This week, the US state of Massachusetts officially ratified Microsoft's Office Open XML document formats as an acceptable document format for office productivity applications alongside the open source Open Document Format (ODF). Massachusetts says it is moving towards open, XML-based document formats to ensure that it is not overly reliant on commercial software vendors in the future and can always access official state documents. The state believes that Microsoft's Office Open XML formats meet these needs.
Before arriving at this conclusion, the state reviewed almost 500 comments from individuals and organizations, most of whom complained about Massachusetts adopting the Microsoft formats. According to Henry Dormitzer, the Massachusetts Undersecretary of Administration and Finance, however, The Open XML formats, like ODF, are "appropriately handled through the standards setting process" and meet the state's previously-announced requirements. More important, perhaps, the use of Open XML allows Massachusetts workers to continue using Microsoft Office, a suite of productivity applications that are well-known and liked, and provide all of the functionality they need, along with seamless Open XML compatibility.
As Massachusetts notes, it is the first US state to adopt an official policy about open document formats, and its struggles with Microsoft, which ultimately led to the company open up Open XML in part so that Massachusetts would continue using Office, have been closely watched by other states and organizations.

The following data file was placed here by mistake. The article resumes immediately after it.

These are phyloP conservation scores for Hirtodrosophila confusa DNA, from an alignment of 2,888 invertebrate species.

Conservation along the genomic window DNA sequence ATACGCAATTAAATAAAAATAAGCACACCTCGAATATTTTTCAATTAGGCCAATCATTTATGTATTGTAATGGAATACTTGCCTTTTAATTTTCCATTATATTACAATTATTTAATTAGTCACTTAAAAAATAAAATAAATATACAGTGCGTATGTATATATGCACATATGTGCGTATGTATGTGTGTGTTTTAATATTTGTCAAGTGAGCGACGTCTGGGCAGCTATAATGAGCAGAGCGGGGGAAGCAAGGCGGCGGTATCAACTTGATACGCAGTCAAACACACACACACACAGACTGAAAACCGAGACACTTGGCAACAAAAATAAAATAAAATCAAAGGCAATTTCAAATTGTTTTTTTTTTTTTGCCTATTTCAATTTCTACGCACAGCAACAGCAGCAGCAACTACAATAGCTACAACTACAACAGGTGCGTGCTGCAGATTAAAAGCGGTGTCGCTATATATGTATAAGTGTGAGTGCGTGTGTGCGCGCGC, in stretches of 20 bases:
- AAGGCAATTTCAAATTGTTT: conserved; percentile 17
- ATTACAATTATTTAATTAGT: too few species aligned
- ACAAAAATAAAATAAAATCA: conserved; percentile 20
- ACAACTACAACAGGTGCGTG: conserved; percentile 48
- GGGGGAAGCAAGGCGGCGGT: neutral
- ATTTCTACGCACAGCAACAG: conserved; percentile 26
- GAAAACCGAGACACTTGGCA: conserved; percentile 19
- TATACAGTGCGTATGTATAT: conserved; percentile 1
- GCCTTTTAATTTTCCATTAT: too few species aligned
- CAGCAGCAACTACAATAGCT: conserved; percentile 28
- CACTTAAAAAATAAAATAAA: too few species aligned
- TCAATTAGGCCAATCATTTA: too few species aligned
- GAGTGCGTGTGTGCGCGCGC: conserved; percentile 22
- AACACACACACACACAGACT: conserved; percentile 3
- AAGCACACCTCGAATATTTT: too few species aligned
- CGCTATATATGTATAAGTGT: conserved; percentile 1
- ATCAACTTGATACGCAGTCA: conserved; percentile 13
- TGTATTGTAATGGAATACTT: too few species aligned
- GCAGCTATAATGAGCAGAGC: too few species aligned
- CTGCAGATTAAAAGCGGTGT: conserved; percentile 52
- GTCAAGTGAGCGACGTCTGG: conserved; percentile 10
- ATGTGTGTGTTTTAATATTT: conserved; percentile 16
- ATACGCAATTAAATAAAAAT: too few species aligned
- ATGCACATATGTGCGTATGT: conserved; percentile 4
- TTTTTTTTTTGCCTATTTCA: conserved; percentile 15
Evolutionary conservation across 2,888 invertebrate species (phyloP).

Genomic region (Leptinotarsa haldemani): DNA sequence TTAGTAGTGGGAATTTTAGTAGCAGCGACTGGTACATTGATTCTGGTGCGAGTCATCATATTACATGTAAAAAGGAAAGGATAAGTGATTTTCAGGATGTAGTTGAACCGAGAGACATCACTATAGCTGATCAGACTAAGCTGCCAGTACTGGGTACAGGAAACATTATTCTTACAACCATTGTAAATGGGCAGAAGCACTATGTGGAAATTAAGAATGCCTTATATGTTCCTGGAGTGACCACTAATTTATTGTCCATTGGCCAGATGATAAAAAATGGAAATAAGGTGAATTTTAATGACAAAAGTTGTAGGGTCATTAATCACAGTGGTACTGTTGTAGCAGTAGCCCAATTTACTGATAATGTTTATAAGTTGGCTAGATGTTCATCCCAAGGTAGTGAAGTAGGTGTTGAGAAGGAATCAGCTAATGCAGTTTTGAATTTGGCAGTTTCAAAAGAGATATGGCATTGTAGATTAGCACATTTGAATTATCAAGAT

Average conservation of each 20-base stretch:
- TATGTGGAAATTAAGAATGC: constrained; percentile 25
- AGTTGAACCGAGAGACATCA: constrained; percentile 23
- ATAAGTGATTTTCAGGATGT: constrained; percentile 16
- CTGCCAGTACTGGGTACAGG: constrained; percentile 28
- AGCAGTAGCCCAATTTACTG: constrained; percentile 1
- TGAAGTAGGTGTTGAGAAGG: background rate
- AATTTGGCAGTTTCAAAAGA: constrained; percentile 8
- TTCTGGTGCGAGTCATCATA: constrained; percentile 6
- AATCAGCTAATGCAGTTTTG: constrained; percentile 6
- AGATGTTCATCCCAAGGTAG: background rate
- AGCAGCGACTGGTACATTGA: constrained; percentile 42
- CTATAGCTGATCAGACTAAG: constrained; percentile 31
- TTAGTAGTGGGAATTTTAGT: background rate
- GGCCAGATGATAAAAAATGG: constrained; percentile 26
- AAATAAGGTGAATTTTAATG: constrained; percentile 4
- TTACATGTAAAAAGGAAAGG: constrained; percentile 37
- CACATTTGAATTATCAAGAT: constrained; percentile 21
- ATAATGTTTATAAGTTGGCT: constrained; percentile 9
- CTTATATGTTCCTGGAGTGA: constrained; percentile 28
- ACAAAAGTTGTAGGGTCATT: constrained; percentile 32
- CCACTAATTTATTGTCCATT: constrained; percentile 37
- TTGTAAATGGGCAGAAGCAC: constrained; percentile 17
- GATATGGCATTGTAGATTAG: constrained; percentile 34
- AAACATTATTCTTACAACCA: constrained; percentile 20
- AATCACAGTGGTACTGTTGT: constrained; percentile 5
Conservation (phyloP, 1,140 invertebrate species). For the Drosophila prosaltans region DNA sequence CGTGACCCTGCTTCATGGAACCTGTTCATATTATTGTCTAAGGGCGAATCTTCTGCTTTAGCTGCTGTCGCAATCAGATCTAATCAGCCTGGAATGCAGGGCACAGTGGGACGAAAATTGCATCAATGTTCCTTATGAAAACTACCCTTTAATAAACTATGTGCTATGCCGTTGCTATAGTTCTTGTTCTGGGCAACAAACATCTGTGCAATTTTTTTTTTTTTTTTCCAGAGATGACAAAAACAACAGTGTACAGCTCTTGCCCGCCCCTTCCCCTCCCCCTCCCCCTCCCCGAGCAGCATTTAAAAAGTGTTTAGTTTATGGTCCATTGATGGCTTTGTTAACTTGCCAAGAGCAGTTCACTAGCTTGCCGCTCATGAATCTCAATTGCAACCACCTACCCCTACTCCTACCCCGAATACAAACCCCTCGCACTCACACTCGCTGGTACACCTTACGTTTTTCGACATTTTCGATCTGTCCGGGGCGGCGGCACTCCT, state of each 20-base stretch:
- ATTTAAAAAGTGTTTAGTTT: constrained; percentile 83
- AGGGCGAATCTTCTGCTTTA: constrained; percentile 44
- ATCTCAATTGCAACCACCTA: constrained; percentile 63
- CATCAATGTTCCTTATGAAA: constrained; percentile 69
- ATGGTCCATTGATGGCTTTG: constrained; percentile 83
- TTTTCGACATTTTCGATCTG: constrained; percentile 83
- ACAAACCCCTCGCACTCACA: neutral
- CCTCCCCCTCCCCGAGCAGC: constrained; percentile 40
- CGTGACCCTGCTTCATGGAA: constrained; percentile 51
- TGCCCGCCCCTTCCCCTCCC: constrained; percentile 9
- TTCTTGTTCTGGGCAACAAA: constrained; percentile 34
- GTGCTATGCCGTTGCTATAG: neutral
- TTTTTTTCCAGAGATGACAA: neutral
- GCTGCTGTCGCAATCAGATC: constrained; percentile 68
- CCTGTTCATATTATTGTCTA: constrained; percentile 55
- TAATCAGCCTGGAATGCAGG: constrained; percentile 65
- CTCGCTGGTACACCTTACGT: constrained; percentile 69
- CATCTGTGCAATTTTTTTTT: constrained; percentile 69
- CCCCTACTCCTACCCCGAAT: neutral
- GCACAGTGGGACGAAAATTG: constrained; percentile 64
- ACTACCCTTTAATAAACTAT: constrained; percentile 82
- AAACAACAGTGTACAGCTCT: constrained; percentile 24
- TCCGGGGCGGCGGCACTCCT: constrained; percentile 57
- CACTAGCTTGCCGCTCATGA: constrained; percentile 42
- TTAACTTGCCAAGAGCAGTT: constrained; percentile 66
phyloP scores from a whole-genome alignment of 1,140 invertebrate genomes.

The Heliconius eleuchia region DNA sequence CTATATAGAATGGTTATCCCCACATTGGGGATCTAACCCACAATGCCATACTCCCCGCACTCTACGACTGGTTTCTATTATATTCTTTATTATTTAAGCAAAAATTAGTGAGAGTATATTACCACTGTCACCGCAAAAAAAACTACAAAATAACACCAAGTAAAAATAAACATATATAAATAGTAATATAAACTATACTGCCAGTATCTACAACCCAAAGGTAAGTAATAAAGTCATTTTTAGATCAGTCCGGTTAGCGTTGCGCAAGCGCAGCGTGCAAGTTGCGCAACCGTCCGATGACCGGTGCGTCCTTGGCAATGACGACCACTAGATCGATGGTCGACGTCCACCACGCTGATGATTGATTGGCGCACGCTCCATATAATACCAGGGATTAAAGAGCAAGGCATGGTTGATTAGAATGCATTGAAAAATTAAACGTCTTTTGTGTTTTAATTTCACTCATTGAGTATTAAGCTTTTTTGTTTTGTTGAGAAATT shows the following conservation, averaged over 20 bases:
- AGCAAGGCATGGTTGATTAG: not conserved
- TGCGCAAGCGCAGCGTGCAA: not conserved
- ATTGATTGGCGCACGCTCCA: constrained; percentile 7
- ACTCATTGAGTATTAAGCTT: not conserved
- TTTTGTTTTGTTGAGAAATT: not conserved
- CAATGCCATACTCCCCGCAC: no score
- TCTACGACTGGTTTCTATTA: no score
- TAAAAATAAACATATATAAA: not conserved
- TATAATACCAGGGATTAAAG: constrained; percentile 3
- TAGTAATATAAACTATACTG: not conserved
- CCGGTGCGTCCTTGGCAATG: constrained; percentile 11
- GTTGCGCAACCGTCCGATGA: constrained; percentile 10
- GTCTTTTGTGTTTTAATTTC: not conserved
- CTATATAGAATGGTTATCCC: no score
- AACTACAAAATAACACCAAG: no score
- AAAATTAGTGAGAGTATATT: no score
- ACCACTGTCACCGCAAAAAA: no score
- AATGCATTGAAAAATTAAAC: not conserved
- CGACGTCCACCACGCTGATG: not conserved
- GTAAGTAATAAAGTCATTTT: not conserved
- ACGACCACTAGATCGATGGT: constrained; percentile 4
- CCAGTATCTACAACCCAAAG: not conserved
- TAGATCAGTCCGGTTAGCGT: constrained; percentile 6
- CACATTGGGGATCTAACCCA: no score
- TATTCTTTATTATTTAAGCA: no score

"The Executive Office for Administration and Finance, Information Technology Division \[in Massachusetts\] articulates a vision of a Service Oriented Architecture where information can be shared, re-used and re-purposed based on XML technologies," Dormitzer and acting CIO Bethann Pepoli write in a public statement issued yesterday. "Document formats play a part in this vision by serving as containers for the information rather than being the end goal. The availability of open, standardized XML document formats without vendor bias will move us further along in realizing this vision."
It should be noted that while Microsoft originally developed the Open XML in-house, these file formats are now controlled by a standards community that answers to Ecma International. It's likely that most of those in Massachusetts who complained about Open XML adoption there were unaware of this relationship.